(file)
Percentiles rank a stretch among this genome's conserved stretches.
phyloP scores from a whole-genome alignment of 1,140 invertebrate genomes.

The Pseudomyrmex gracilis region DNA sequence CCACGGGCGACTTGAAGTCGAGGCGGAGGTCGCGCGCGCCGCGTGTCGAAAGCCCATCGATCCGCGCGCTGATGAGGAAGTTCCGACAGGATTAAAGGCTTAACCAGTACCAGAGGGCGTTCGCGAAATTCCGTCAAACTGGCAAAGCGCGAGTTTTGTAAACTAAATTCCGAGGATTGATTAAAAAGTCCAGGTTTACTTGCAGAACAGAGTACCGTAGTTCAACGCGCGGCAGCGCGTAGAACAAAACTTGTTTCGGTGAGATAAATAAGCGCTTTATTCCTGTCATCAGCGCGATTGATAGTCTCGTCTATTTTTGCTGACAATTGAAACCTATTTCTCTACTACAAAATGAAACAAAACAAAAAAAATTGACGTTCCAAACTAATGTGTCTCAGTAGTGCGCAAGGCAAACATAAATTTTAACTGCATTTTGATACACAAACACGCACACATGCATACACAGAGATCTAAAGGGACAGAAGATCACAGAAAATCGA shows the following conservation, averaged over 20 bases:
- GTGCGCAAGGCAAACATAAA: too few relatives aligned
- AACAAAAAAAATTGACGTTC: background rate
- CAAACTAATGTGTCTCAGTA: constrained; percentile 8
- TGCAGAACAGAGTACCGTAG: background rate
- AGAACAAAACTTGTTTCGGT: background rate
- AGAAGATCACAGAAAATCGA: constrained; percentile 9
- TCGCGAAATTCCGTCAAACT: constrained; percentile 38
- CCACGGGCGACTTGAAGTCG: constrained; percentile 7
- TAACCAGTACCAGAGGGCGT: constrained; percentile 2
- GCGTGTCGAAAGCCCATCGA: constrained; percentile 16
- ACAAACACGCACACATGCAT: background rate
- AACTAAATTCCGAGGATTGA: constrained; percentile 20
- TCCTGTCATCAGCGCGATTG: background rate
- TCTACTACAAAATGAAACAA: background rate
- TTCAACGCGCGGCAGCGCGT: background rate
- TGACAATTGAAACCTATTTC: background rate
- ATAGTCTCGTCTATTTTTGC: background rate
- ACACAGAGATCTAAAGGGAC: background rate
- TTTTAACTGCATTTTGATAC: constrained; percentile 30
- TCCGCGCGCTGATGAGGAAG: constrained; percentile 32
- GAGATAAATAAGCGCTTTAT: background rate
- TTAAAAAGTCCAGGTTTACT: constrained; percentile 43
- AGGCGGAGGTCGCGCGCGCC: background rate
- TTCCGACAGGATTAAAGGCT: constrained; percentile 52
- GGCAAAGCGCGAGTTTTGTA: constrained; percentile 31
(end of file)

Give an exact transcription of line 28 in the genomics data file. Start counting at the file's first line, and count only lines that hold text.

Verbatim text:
- GGCAAAGCGCGAGTTTTGTA: constrained; percentile 31